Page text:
Lavandula angustifolia

ūüĆŅ conventional or organic available

Lavender has been used and cherished for centuries for its unmistakable aroma and myriad of benefits. It is often considered a must-have oil to keep on hand at all times due to its versatile uses.

Lavandula¬†(common name¬†lavender) is a¬†genus¬†of 39 known species of¬†flowering plants¬†in the mint¬†family,¬†Lamiaceae. It is¬†native¬†to the¬†Old World¬†and is found from¬†Cape Verde¬†and the¬†Canary Islands, southern Europe across to northern and eastern Africa, the Mediterranean, southwest Asia to southeast India. Many members of the genus are cultivated extensively in¬†temperate climates¬†as¬†ornamental plants¬†for garden and landscape,culinary herbs, and also commercially for the extraction of¬†essential oils. The most widely cultivated species,¬†Lavandula angustifolia¬†is often referred to as lavender, and there is a ‚Äėcolour‚Äô named for the shade of the flowers of this species.

Lavender oil is extracted mostly from the flowers of the lavender plant, primarily through steam distillation. The flowers of lavender are fragrant in nature and have been used for making potpourri for centuries. Traditionally, lavender essential oil has also been used in making perfumes. The oil is very useful in aromatherapy and many aromatic preparations and combinations are made using lavender oil.

Request more information
  • Studied Properties
  • Common Uses

Studied Properties

Lavender oil has a chemically complex structure with over 150 active constituents. This oil is rich in esters - aromatic molecules with antispasmodic (suppressing spasms and pain), calming and stimulating properties.

The chief botanical constituents of lavender oil are linalyl acetate, linalool (a non-toxic terpene alcohol that has natural germicidal properties), terpinen-4-ol, and camphor. Other constituents in lavender oil that are responsible for its antibacterial, antiviral, anti-inflammatory properties include cis-ocimene, lavandulyl acetate, 1,8-cineole, limonene and geraniol.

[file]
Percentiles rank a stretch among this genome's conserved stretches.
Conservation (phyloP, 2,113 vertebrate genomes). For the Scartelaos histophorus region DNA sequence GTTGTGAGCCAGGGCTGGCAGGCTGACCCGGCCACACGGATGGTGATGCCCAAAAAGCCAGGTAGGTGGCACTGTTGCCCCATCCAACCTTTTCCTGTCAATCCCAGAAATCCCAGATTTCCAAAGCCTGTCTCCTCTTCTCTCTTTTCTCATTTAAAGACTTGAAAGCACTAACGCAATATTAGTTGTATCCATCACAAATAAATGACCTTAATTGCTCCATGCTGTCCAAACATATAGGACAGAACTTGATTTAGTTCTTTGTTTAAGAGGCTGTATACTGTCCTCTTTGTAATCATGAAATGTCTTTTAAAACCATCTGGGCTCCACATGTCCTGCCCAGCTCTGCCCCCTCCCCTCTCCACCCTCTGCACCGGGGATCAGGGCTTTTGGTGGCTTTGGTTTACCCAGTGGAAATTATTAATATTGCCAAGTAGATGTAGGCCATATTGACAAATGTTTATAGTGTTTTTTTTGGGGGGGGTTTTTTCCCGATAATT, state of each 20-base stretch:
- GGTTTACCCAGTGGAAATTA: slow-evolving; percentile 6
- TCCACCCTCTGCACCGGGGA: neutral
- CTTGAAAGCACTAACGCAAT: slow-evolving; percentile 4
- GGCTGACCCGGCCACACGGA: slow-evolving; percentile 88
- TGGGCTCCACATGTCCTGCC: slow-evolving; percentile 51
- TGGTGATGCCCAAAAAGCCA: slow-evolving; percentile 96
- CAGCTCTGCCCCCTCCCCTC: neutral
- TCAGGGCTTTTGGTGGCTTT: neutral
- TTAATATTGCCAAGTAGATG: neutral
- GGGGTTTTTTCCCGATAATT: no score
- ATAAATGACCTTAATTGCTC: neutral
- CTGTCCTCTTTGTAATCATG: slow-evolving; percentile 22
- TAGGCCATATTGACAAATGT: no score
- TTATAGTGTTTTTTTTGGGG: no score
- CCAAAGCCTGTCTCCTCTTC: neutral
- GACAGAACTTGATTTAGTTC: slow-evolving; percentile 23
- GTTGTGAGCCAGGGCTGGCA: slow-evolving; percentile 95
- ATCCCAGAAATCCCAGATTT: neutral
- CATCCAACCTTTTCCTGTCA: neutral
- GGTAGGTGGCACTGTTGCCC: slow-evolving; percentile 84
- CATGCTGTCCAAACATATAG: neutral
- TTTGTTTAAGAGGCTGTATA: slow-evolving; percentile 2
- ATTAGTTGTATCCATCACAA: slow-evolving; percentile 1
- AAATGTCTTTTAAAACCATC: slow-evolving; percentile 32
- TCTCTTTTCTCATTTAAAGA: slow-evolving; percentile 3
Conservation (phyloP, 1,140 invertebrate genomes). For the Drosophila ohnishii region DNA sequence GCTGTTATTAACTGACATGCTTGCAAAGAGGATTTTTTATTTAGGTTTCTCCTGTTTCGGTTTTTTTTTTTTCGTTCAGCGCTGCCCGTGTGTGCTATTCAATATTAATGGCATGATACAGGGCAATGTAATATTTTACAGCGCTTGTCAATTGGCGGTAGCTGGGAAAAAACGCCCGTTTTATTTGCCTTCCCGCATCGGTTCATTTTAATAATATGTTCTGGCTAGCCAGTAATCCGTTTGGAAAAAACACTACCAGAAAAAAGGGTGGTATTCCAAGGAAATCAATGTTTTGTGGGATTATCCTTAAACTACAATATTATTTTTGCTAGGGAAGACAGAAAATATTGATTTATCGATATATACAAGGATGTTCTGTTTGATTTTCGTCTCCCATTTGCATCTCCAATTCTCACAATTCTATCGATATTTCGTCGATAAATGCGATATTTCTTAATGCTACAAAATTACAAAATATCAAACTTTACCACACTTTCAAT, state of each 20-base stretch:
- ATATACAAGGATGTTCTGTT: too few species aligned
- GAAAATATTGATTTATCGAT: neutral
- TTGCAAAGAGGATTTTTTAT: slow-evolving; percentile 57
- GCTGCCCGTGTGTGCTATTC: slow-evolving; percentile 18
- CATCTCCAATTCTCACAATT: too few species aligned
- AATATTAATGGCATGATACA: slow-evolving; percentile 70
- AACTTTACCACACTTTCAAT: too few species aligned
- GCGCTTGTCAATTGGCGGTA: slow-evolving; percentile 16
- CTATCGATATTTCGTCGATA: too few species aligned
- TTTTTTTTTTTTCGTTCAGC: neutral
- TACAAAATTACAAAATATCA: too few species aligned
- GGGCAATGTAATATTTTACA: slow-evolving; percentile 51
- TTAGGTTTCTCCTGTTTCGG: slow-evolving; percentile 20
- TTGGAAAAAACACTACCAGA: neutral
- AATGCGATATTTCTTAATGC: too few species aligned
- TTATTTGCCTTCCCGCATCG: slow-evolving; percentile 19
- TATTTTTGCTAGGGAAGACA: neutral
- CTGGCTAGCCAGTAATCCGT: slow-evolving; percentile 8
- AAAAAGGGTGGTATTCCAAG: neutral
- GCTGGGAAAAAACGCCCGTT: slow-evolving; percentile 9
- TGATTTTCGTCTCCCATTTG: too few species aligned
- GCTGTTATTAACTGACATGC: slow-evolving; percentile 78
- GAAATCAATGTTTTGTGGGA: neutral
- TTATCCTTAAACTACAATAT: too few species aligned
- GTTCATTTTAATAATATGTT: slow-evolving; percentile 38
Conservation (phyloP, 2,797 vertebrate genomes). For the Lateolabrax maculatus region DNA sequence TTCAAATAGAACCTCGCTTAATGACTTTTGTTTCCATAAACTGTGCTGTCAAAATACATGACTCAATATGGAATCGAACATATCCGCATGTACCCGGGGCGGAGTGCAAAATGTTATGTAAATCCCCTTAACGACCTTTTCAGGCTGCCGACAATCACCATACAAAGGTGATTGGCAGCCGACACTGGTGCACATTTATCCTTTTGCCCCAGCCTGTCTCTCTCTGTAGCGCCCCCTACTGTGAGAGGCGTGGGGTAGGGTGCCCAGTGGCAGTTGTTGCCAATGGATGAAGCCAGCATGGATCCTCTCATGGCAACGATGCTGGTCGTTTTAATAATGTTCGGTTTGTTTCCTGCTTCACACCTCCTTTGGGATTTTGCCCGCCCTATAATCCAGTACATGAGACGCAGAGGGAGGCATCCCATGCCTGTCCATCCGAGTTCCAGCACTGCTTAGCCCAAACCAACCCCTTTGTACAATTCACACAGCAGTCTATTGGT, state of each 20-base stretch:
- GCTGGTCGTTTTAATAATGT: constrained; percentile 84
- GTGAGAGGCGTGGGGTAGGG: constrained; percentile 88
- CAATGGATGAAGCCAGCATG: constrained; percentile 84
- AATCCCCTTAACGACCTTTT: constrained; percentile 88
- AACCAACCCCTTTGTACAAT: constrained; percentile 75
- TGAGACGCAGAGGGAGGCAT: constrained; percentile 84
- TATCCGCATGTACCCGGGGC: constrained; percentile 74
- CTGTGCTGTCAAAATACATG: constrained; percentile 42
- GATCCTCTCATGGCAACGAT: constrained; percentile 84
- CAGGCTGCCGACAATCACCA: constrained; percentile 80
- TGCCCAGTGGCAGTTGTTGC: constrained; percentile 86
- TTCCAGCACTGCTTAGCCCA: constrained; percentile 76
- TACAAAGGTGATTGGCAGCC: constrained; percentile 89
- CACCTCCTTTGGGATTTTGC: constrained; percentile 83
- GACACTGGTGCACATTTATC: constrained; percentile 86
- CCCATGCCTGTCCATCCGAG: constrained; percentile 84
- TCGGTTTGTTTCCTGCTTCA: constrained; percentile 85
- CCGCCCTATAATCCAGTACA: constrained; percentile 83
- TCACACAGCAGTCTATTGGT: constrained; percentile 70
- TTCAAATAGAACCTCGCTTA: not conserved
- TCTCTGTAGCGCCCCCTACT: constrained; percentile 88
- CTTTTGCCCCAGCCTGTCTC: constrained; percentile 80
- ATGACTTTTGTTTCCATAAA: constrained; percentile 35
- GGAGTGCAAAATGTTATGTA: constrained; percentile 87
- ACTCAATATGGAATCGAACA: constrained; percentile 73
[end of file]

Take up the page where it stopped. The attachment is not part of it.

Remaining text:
Lavender oil is known for its anti-inflammatory, antifungal, antidepressant, antiseptic, antibacterial and antimicrobial properties. It also has antispasmodic, analgesic, detoxifying, hypotensive and sedative effects.

Lavender is often considered a must-have oil to keep on hand at all times due to its versatile uses, including calming and relaxing properties that promote peaceful sleep and ease feelings of tension.

 In ancient times, the Egyptians and Romans used Lavender for bathing, relaxation, cooking, and as a perfume; it is widely used for its calming and relaxing qualities which continue to be Lavender’s most notable qualities. Lavender is frequently used to reduce the appearance of skin imperfections. Add to bath water to soak away stress or apply to the temples and the back of the neck. Add a few drops of Lavender to pillows, bedding, or bottoms of feet to promote a restful night’s sleep. Due to Lavender’s versatile properties, it is considered the must-have oil to have on hand at all times.

Lavender is one of the most popular of all essential oils.  

Common Uses

Lavender oil is a versatile oil, which can help calm, soothe and relax the body and mind. It is traditionally used in aromatherapy to relieve nervous tension and mild anxiety. It is often added to massage blends for its relaxing and antiseptic and anti-bacterial properties.

Lavender is applied to the skin for hair loss, to treat pain, and to repel mosquitoes and other insects. Add lavender to bathwater to treat circulation disorders and improve mental well-being. By inhalation, lavender is used as aromatherapy for insomnia, pain, and agitation related to dementia.

Add a few drops of Lavender to pillows, bedding, or bottoms of feet at bedtime to help aid sleep.